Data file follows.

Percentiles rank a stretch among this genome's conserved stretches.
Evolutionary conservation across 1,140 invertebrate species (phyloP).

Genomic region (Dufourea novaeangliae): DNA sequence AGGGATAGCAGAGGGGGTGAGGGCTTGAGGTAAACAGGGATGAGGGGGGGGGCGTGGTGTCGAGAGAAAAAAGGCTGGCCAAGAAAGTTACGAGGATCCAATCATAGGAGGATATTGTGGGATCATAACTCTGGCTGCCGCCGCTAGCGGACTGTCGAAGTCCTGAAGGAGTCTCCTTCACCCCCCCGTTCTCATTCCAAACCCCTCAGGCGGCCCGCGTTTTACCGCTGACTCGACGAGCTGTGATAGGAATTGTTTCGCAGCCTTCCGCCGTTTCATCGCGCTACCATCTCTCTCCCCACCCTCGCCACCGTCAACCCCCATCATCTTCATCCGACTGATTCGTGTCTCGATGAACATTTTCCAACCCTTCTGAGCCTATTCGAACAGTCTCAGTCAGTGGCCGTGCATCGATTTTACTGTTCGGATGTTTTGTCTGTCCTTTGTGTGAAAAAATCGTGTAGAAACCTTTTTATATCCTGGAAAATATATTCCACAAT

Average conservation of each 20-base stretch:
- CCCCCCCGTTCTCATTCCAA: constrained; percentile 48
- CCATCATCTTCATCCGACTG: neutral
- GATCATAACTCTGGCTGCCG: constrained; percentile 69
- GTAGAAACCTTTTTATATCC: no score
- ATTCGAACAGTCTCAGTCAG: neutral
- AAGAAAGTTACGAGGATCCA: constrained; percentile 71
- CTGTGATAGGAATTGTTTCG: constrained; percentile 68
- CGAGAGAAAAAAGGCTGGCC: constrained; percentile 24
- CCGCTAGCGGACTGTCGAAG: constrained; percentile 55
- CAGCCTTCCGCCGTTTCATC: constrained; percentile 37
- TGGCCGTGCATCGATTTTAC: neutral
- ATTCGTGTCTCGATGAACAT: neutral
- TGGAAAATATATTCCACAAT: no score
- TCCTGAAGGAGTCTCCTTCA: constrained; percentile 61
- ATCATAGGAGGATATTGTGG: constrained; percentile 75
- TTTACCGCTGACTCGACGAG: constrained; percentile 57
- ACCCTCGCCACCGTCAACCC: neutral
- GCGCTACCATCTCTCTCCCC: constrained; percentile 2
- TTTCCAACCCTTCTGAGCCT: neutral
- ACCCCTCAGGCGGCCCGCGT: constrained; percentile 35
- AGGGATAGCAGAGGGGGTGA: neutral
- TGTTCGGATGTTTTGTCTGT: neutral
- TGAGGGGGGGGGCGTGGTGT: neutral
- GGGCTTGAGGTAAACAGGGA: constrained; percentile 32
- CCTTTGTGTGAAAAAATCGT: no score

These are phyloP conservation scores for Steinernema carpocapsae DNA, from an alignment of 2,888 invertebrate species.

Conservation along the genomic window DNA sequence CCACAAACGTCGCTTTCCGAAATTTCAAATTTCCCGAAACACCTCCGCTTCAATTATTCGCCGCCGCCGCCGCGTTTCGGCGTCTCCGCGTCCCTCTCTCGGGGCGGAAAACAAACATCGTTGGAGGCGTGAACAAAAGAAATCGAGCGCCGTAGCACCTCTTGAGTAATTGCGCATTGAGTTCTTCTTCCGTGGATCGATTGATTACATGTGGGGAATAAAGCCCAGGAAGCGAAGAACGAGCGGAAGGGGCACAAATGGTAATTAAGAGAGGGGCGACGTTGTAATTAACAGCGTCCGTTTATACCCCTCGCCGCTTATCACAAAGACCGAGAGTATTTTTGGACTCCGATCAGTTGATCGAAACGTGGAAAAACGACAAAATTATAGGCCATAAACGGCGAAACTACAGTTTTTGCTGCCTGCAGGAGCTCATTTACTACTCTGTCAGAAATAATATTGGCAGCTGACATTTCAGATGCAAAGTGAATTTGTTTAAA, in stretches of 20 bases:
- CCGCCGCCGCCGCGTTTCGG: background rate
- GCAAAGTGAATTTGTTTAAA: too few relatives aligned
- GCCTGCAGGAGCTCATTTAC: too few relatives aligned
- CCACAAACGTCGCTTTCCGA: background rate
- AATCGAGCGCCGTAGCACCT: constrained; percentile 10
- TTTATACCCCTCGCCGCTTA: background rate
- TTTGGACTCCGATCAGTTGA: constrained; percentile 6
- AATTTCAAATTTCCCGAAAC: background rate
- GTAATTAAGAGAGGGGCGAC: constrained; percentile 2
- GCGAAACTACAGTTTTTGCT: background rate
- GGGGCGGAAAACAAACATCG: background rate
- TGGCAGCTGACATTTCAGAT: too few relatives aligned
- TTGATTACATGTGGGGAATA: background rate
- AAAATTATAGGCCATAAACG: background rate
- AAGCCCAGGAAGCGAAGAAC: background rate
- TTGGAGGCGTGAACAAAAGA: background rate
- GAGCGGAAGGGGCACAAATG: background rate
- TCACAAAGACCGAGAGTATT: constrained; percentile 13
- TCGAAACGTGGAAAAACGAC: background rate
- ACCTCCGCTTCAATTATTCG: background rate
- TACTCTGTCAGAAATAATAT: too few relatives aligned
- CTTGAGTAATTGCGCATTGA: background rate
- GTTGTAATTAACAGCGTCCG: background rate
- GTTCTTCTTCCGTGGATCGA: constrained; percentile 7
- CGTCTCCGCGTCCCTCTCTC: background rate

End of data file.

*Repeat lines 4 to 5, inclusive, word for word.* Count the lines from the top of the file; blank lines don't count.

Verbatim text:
Average conservation of each 20-base stretch:
- CCCCCCCGTTCTCATTCCAA: constrained; percentile 48